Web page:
Main body / Discussion (the longest part of your report) Contains an analysis and interpretation of your findings (often linked to current theory or previous research) divided into headings and sub-headings for clarity. You can also include visual information, such as diagrams, illustrations, charts, etc.
Results: (can also go before the main body of the report) The findings of your research (also presented in tables, etc) but without any discussion or interpretation of them.
Conclusion: What you can say about the results – your deductions, and the most important findings from your research.
Recommendations (can also be part of the conclusion section) Number these if you have more than one.
Appendices: Extra information which is too long for the main body of your report, such as tables, questionnaires, etc.
References All the sources you cited in your report.
Bibliography (optional and questionable the value it brings to the text) Books, journals, etc which you read or used during your research.
Glossary (optional) Technical or jargon words which your reader might not understand.
Acronyms (at the start of the work). Even if you include this section always use the full name of the entity the first time you refer to it in your text.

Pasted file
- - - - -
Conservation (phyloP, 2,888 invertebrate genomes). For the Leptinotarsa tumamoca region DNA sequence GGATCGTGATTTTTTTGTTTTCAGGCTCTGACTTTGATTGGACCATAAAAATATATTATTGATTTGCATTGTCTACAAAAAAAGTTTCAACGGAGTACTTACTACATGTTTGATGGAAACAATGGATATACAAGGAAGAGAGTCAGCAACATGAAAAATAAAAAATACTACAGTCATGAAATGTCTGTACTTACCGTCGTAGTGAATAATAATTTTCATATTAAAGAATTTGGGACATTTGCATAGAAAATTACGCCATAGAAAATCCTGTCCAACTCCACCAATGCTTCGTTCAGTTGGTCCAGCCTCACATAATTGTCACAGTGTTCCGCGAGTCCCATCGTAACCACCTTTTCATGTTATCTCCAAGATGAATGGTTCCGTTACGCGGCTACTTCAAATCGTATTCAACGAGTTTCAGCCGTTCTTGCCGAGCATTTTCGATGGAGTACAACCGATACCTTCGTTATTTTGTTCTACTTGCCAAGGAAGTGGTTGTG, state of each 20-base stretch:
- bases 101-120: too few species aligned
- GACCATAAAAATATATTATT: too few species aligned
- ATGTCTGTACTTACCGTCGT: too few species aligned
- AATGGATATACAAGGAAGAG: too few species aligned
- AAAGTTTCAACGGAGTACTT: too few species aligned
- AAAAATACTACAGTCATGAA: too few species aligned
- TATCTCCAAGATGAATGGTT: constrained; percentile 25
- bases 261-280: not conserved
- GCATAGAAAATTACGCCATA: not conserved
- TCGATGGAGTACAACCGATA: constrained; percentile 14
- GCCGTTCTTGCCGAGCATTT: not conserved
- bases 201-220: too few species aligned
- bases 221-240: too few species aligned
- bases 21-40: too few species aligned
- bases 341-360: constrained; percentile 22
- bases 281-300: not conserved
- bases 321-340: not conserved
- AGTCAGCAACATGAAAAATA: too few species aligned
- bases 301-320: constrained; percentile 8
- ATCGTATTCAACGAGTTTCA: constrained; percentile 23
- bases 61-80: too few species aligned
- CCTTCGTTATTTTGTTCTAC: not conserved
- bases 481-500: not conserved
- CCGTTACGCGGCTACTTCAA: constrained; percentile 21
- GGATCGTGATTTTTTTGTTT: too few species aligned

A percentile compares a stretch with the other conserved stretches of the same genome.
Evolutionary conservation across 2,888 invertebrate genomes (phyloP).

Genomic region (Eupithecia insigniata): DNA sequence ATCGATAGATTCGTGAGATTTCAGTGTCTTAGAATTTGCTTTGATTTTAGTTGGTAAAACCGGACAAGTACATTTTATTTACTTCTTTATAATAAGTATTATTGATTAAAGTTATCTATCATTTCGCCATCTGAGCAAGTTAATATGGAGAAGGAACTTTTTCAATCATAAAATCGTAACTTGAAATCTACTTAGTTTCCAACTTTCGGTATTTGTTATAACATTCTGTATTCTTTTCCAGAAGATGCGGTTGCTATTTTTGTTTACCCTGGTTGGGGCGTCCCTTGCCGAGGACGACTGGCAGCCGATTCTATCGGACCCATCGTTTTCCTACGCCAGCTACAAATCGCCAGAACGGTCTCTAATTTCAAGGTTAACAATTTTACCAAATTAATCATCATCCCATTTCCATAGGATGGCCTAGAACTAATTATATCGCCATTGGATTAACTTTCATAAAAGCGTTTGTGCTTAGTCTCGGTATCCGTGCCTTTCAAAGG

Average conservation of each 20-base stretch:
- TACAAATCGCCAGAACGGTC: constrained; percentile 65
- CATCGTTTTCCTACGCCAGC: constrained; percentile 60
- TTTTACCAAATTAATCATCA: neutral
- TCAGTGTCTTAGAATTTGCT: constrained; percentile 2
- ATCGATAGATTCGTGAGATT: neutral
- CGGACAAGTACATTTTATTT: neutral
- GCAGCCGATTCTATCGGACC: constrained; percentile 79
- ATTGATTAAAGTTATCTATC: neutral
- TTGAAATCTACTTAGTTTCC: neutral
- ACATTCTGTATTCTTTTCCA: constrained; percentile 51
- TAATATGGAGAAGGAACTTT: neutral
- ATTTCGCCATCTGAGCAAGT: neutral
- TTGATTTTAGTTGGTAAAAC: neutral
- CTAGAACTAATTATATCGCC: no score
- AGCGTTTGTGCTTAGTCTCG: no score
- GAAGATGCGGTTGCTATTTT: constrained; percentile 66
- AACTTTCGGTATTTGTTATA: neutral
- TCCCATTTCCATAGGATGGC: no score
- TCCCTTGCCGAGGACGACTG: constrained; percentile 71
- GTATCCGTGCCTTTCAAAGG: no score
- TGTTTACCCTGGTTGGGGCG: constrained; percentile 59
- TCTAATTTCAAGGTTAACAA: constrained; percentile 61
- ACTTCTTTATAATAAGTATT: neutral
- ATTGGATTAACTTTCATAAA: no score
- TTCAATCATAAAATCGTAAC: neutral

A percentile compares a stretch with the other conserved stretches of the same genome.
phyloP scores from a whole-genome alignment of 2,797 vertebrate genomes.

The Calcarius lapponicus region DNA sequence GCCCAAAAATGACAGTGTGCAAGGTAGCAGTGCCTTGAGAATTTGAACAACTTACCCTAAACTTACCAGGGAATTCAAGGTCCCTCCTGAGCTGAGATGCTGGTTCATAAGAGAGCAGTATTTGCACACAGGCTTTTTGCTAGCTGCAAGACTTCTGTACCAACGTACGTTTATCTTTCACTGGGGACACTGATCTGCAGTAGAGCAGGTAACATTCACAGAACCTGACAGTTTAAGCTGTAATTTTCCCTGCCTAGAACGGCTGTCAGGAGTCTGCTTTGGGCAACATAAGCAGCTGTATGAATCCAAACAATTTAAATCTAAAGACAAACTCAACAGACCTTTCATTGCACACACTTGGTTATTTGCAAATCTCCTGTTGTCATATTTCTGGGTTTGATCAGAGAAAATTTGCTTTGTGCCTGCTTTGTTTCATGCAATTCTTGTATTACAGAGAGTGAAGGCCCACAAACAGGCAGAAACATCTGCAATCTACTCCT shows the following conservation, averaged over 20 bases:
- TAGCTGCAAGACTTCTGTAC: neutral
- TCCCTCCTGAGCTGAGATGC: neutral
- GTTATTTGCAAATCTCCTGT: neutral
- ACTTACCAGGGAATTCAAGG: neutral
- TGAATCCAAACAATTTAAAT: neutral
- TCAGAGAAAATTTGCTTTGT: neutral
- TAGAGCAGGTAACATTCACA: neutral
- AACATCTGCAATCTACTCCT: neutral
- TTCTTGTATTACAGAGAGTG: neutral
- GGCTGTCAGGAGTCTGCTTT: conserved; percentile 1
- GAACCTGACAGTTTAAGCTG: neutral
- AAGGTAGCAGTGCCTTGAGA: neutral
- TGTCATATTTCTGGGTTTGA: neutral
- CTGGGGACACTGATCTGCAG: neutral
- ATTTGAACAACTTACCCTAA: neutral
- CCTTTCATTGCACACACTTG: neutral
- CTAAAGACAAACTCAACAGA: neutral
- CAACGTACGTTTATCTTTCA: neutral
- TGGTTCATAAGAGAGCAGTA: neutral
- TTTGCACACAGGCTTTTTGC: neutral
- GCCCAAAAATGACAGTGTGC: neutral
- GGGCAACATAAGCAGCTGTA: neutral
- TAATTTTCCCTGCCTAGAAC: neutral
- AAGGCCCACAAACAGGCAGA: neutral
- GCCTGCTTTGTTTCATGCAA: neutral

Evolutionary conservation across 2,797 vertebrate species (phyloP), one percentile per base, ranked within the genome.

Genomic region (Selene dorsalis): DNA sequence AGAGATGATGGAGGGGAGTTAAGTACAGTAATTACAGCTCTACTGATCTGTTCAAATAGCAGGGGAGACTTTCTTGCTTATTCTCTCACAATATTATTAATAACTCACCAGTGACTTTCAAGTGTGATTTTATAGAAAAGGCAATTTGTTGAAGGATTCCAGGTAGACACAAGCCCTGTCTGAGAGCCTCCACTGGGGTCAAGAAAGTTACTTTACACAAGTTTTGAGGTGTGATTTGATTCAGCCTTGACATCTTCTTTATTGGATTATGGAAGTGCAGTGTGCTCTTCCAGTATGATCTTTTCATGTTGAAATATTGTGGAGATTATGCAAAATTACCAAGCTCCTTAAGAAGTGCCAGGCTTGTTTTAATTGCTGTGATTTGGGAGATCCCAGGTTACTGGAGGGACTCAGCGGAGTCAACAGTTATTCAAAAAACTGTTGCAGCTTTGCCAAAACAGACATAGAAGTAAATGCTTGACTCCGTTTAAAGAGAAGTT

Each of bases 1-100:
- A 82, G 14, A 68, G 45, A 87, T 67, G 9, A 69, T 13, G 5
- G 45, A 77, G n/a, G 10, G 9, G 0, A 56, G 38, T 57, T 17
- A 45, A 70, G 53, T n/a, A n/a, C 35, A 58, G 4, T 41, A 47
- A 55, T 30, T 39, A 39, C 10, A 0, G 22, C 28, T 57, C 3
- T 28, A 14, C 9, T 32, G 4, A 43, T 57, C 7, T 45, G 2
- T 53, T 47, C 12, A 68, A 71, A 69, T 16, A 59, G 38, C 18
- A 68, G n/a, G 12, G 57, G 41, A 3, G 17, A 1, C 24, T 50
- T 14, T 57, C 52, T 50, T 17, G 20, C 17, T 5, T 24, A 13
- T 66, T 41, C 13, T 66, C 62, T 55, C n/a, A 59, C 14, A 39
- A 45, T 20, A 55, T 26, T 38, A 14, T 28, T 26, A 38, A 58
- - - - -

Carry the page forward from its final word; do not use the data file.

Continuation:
A business report, might have:-
Title page: The report title, your name, the date, the name of the person commissioning the report, the objective of the report.
Management / Executive Summary: You can give this to people instead of the whole report. It is often less than one page and contains the main information – the summary, conclusions and recommendations.
Table of Contents: For longer reports, including sections and page references.
Introduction: The background of the report, what is included, methods and procedures for getting the information, acknowledgements of help.
Main Body / Discussion: This is the longest part of your report, including all the details organised into headings and sub-headings. For example, a description of the current situation / problems.
Summary and Conclusions (can also go before the main body): Summarise the reason for your report, and your conclusions, such as the potential solutions to a problem.
Recommendations (can also go before the main body): Identify your preferred course of action. Number your recommendations if you have more than one.
Appendices: Any extra information, such as illustrations, questionnaires used in preparing the report, or a bibliography.
As writer you should understand and be clear on:-
- Your style and tone
- how to write clear and concise documents
- the importance of structure and narrative – you are still telling a story.
- basic grammar and punctuation
- how to avoid common writing mistakes
- how to edit your work
- the need to have your work proofread.
Put together your own format / guidelines for word documents or PowerPoint, create your own house style.
What you should avoid like the plague is cliché.